An attractive woman in her mid-20s walks at a steady clip across the crowded parking lot of Shooter's Sports Bar in Hermitage. Despite her hustle, she trails her date by a good three paces.
Inside, harried waitresses carry trays of cocktails, Red Bull and longneck beer through the crowd, which is situated around something that has become an annual staple at Shooter's — an elevated, smaller-than-you'd-expect wrestling ring.
"This is our biggest draw of the year," says bar owner Barry Shuffitt. "For us, this is bigger than the Super Bowl."
Welcome to a night billed simply as "midget wrestling."
The room is filled with men, most under 40, most wearing silkscreened T-shirts with dressy imprints or team logos. The few women are dressed down, with one exception: the woman from the parking lot, who's stylish in a slumming-debutante way. Think Sgt. Pepper without the tails. She stands a safe distance from the thicket surrounding the ring, but far enough from the bar — where her boyfriend is ordering drinks — to convey that she's frosted.
Shuffitt is no novice to the Extreme Midget Wrestling Federation. He has booked them twice before. He avoids thematic gimmickry — there are no "half pint" beer specials, no "small fry" menu items. That might seem exploitative. He simply charges $15 at the door and lets a fella named "Harley" — the promoter/tour wrangler/bus driver of Extreme Midget Wrestling — and his traveling band of musclebound, high-flying performers handle the rest. "The Federation" books around 180 dates across the country annually, Harley says; tours across Europe and Japan are claimed to be on the horizon.
The wrestling may be scripted (spoiler alert!), but the wrestlers are very real. A middle-aged man in a black unitard pushes his way through the crowd and climbs into the ring. Despite technically being a "little person," he's huge. His back is muscular and disarmingly broad, so much so that his bulging, vein-throbbing arms dangle away from his torso. If he has a neck, it's not visible. He could lay out any man in the place.
His opponent is considerably shorter, but no less impressive. His skin is stretched taut across his bulbous forearms, triceps and biceps. And while his head has a visible neck to perch upon, that's no knock on his deltoids; they are impressive in their own right. A pre-recorded bell announces that it's showtime, and the men get right to business.
In the first 60 seconds, each wrestler takes a turn hoisting the other high above his head. He spins, showing off his trophy for all to see, then slams him to the mat with a loud, sheet-metal clank. Punches are thrown, eyes are gouged; each man executes a frighteningly high jump from the ring's top rope. It seems, however, that the Extreme Midget Wrestling Federation puts its money into wrestlers, not officials. The ref, also part of the midget tour, fails to call a pin "a pin" time and again, when it was, clearly, without a doubt.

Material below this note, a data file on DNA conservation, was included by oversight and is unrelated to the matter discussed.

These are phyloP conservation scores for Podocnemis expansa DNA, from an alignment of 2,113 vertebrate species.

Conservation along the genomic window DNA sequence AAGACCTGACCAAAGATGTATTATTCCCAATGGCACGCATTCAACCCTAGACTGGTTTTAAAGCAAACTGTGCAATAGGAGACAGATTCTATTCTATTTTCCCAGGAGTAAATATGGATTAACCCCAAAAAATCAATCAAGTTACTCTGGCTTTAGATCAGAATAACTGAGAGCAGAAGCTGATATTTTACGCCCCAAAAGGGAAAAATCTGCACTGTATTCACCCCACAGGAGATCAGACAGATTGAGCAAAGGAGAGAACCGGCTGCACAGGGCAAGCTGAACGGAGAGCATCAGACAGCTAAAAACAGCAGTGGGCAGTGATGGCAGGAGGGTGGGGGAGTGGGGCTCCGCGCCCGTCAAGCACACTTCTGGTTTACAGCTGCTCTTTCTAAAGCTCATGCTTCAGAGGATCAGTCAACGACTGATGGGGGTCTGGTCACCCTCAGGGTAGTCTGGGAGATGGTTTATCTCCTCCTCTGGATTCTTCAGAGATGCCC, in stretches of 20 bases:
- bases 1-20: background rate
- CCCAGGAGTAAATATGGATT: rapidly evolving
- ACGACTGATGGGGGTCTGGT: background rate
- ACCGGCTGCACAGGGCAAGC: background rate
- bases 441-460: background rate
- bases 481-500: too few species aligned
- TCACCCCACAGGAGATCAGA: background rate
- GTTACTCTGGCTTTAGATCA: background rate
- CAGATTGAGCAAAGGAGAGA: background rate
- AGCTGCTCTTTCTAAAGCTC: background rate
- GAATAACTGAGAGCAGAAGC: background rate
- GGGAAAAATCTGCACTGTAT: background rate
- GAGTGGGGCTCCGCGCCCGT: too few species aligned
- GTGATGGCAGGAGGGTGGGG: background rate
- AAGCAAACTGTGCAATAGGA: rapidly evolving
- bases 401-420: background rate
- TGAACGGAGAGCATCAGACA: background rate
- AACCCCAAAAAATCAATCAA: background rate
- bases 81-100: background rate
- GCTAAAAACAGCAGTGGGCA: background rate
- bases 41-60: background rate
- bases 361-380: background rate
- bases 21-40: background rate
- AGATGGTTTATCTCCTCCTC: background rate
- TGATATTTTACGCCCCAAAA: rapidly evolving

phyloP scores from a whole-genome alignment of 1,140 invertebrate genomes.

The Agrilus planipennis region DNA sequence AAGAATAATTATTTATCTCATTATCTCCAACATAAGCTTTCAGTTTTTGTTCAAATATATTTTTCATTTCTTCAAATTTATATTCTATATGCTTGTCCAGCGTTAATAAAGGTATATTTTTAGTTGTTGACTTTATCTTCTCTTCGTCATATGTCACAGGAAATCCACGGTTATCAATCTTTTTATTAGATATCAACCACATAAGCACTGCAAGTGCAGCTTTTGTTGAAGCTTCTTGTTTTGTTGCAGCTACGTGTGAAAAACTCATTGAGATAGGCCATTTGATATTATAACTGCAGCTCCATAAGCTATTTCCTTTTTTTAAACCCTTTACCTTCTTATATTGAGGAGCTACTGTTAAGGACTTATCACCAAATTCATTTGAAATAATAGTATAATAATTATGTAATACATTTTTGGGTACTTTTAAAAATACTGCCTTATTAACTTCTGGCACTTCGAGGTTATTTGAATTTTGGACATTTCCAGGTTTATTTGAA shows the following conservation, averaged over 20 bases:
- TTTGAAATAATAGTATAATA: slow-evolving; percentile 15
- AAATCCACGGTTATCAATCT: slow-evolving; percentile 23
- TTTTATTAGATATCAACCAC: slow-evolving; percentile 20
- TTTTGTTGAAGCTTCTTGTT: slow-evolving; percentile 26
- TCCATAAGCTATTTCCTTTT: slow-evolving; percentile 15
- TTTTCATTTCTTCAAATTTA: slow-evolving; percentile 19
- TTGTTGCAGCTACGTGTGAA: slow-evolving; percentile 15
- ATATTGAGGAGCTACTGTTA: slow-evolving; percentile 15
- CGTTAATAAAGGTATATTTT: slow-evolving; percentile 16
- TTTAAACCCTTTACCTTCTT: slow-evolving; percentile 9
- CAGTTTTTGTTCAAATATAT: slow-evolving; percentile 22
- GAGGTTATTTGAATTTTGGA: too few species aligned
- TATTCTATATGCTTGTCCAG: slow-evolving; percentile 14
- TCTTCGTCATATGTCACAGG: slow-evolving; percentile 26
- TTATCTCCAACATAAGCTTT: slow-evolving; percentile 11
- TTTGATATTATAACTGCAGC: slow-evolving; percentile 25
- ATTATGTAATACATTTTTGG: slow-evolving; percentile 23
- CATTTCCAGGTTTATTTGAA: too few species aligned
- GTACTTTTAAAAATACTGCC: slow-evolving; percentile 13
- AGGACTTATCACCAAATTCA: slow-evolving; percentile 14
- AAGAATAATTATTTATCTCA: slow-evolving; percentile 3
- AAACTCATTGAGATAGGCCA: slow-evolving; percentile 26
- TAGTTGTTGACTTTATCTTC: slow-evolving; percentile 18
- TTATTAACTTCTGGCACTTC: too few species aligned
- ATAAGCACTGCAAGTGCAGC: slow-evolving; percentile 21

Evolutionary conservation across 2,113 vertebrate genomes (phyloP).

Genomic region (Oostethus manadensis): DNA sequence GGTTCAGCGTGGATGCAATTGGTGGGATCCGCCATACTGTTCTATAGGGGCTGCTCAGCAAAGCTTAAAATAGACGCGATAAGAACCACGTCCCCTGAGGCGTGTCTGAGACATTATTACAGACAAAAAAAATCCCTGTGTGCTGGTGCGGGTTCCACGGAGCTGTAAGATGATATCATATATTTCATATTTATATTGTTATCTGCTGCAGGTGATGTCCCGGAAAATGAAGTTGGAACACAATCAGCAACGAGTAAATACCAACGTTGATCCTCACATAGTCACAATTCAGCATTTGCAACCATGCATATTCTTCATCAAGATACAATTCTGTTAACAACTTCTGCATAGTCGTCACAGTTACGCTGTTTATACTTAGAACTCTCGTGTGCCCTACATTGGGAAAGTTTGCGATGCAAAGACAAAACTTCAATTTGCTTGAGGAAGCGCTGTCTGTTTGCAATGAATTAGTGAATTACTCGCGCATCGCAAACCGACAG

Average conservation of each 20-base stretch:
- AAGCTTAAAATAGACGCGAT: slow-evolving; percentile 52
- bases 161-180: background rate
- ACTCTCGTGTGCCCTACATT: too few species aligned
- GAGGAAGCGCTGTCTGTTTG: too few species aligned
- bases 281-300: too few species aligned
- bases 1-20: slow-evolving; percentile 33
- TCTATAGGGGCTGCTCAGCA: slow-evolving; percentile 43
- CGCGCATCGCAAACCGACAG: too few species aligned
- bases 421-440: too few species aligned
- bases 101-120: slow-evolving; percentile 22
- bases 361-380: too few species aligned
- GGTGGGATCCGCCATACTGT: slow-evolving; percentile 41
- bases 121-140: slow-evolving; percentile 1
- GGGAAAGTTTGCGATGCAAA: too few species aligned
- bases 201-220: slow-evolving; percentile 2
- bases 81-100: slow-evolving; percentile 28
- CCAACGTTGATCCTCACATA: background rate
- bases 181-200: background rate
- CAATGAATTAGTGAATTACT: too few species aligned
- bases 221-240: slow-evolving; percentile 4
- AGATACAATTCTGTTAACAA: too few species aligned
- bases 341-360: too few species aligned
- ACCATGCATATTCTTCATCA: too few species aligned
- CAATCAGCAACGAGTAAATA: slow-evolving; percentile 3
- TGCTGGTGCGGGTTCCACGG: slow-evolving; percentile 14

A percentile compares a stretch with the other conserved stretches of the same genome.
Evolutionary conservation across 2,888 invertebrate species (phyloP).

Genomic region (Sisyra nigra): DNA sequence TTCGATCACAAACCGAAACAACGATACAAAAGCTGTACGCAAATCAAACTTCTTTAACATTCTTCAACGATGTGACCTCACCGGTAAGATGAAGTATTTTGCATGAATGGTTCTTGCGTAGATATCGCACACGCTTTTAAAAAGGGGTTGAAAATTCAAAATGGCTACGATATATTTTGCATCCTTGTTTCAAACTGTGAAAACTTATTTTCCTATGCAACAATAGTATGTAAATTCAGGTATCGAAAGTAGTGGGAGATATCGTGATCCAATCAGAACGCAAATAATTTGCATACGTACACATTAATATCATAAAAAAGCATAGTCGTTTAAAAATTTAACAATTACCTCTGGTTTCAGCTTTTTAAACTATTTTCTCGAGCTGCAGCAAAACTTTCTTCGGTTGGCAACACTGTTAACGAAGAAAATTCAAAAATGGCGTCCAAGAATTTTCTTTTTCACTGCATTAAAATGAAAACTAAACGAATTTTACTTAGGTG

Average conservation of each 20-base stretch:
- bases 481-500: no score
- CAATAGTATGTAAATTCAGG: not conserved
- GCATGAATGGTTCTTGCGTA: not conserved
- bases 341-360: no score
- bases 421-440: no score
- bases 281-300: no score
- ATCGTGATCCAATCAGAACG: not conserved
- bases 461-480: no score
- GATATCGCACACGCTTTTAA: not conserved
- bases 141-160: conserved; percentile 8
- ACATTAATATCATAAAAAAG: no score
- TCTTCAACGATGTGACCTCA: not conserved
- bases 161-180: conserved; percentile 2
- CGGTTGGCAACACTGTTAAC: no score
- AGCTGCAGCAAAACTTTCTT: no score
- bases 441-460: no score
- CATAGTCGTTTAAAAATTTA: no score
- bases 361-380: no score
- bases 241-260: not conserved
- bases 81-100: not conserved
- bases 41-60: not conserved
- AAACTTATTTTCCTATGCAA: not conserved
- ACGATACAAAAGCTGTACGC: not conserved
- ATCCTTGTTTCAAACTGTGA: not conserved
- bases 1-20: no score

"If my parents ever find out you brought me to a midget wrestling match, you'll never set foot in their house again," the dressed-down deb says. It's not clear whether this is an admonishment, a protest, or a warning. Regardless, her flashy 20-something companion, who looks like he stepped out of an Axe Body Spray commercial, appears indifferent. He's now halfway through his vodka and Red Bull. Maybe it's his first of the evening. Maybe it isn't.
His date doesn't carry herself as the type one would expect to find at a wrestling match where midgets beat on one another for a gawking crowd. Then again, she doesn't seem like the type who would date an overly tanned guy sporting a white Dolce & Gabbana knockoff baseball cap cocked sideways, either.
As for the match, it has the hallmarks of any wrestling event: not-so-good acting, not-so-close punches, not-so-tasteful costumes, and metal trash cans that dent a little too easily and always seem to be within reach at just the right moment. Not to mention the ref, who never seems to spot the ham-handed dirty tricks.
After the first match, four women from the audience take turns thrusting their pelvises and gyrating on the ref, who is flat on his back in the middle of the ring. The bit, called "Midget Grinding," is clearly the debutante's breaking point. She visibly cringes as Contestant No. 1 plops herself squarely upon the man and "grinds" a little more explicitly than Nos. 2 and 3. As determined by applause, that midget-twerker goes on to battle No. 4, in an old-fashioned all-American winner-take-all midget grind-off. The beat pumps and pounds as the girls take turns dry-humping the ref in repose.
"I'm leaving!" the debutante snaps, breaking the gaze of Axe Body Spray Man, whose welcome in her parents' home is now in serious jeopardy. She's gone before the content winner is announced — the one with the most tattoos — but by that time the Axe Man is already moving. He follows the deb out the door, three paces behind.
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